Republicans and Democrats clash over state budget
BANGOR, Maine (WABI) - Legislative Republicans say they’re being shut out of negotiating on the state’s biennial budget.
Democrats say the budget is a baseline, the same as the last one, and it’s important to pass it quickly to ensure stability.
Legislative Republicans gathered outside the State House Wednesday to express concerns that Democrats will force through a biennial budget this week by majority vote.
Representative Sawin Millet (R) spoke about the lack of input the budget proposal has had. ”This is a budget that is incomplete, premature, full of holes, and lacking any feedback from the policy committees.”
Senate President Troy Jackson says there are no party wishlist items in the budget, that it is essentially the same as the last biennial budget. ”This is the budget that we had a two-thirds vote on two years ago we’re working under currently, and there’s absolutely no reason why as Democrats and Republicans we can’t come forward and support this budget.”
Senator Cathy Breen (D) welcomed input from Republicans. ”There’s nothing on this budget that the Republicans on Appropriations haven’t seen for months. It was delivered to us in January.”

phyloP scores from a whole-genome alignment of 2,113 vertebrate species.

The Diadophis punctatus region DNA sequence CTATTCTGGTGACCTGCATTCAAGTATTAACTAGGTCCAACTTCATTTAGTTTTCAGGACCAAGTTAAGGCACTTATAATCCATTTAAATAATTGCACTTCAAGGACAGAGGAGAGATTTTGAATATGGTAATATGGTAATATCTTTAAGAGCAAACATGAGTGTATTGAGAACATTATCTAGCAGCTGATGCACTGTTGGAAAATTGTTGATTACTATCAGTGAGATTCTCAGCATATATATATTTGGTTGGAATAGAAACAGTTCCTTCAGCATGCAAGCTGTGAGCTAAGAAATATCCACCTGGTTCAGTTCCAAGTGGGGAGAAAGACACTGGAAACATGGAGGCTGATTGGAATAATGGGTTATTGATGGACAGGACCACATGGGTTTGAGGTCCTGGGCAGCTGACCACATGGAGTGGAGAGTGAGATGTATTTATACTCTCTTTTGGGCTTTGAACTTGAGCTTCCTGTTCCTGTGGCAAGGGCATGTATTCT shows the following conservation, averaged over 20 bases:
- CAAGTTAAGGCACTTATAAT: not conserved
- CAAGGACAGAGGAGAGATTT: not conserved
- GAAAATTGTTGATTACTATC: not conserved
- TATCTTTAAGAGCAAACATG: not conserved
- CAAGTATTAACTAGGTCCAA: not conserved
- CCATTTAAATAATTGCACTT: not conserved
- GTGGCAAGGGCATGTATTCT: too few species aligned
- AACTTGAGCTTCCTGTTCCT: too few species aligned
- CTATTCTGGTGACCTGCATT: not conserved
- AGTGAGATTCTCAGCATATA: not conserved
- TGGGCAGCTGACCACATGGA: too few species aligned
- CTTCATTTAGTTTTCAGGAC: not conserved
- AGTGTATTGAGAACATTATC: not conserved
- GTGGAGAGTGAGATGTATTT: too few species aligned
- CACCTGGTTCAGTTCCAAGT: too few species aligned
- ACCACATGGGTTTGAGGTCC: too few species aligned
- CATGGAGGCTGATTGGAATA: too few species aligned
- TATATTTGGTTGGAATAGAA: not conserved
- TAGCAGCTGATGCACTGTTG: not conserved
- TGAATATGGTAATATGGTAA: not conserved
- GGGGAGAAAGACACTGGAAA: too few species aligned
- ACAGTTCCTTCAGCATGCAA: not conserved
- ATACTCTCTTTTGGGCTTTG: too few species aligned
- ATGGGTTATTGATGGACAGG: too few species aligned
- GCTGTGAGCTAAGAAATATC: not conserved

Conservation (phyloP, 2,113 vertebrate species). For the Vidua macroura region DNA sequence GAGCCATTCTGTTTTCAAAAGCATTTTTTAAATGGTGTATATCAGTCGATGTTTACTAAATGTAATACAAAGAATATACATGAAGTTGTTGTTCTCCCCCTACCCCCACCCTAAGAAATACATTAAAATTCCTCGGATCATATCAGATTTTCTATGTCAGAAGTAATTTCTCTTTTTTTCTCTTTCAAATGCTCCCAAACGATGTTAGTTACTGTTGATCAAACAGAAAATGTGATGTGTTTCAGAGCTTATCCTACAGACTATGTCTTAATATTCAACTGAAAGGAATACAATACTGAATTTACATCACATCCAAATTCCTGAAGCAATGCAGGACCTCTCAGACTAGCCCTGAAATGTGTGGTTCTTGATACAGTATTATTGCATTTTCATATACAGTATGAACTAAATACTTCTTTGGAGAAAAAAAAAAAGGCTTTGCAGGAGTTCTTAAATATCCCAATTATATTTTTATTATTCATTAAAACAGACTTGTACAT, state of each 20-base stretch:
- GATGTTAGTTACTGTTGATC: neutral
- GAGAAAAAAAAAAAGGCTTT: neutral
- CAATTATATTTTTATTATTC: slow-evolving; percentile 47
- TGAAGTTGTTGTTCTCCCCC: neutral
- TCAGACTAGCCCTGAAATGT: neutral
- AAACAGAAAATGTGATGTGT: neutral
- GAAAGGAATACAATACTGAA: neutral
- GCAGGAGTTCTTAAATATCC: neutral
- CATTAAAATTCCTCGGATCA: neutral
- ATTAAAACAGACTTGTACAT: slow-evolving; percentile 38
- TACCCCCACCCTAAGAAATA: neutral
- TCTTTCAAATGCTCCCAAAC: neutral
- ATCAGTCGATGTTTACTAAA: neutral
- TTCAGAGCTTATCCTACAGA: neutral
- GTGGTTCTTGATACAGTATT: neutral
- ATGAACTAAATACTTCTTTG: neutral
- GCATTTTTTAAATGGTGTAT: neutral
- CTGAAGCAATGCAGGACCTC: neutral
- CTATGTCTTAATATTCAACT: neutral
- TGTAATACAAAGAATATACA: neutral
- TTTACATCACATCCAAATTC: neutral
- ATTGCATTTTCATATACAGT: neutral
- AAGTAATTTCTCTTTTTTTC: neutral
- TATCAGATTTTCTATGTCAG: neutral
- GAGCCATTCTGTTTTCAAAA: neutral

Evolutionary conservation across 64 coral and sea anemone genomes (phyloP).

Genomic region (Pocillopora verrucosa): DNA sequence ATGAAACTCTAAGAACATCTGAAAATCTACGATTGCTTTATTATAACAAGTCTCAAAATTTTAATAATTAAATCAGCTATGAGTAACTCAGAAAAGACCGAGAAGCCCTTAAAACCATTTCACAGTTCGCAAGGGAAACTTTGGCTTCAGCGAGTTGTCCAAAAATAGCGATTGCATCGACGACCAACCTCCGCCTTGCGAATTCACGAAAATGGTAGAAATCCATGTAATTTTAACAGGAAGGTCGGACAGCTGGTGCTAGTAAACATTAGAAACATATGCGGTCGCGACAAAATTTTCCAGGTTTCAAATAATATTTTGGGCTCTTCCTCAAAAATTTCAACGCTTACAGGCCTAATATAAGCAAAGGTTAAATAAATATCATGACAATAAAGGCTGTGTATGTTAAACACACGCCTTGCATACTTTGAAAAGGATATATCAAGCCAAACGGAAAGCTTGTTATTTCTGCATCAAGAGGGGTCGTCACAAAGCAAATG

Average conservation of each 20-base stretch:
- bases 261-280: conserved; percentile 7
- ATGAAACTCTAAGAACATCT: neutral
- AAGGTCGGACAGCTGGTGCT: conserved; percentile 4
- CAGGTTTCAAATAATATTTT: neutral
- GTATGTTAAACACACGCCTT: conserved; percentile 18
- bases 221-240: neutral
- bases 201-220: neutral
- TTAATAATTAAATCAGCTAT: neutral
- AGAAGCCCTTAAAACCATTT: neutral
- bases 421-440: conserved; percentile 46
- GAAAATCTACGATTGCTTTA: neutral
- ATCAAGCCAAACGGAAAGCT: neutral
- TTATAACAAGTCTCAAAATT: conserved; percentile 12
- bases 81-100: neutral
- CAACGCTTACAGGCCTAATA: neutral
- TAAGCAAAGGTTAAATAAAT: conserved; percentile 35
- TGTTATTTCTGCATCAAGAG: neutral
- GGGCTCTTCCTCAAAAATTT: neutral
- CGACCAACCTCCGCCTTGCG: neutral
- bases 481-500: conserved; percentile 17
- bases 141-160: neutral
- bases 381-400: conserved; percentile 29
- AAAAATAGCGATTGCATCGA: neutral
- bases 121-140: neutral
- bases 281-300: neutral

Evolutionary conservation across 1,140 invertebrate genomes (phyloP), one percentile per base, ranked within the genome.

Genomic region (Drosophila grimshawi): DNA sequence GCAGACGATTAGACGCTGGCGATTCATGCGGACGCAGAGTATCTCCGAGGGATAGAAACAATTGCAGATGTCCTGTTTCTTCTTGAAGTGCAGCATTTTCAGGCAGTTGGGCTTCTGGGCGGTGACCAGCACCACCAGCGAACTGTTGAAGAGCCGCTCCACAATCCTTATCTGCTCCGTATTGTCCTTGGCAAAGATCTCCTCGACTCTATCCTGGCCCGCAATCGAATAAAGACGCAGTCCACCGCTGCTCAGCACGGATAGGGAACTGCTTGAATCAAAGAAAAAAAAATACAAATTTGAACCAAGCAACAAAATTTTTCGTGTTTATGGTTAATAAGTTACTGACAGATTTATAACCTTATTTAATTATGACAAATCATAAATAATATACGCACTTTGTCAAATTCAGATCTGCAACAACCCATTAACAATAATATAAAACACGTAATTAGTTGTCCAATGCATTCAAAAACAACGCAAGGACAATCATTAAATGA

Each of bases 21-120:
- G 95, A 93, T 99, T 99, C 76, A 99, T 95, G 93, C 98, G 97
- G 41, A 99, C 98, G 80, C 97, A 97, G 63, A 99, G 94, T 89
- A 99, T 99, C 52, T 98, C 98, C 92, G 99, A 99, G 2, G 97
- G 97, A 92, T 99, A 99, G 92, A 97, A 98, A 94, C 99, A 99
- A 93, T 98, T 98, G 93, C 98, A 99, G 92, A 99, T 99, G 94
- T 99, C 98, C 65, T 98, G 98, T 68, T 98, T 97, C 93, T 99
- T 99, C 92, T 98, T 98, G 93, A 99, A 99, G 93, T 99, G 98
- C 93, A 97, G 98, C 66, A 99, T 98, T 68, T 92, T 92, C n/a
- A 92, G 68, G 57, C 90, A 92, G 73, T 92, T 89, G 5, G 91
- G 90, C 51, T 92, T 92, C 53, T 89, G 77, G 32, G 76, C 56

Democrats insist Republicans have been welcome to negotiate, but Republicans counter Democrats are skipping important deliberations in crafting a full biennial budget.
Senator Jeff Timberlake (R) says the budget proposal is incomplete. “That document will run anywhere from 570 to 650 pages, and it’s line item.” Timberlake held up a single sheet of paper. “This is the proposal they sent for us to vote on.”
Speaker of the House Ryan Fecteau says it’s important that Maine businesses and people know what the budget will be quickly. “This is a no frills budget. This is back to basics. This is about getting something done now that provides the predictability and stability that Maine people deserve and need.”
If passed by simple majority, Democrats will adjourn the legislature to ensure the budget goes into effect then return in an emergency session to address federal funds and other concerns.
House Republican leader Kathleen Dillingham was fiery in her rebuttal of the proposal. ”It’s a sham because we don’t know how much more spending will be added onto this. Then we’re going to be brought back in emergency session to then pass more spending bills.”
”We can do a bipartisan budget.” said representative Millet. “We can be able to work together, and I think we can do a much better job than what will start to unfold tomorrow.”
”This is a two thirds budget until our colleagues decide to make it a majority budget.” said President Jackson.
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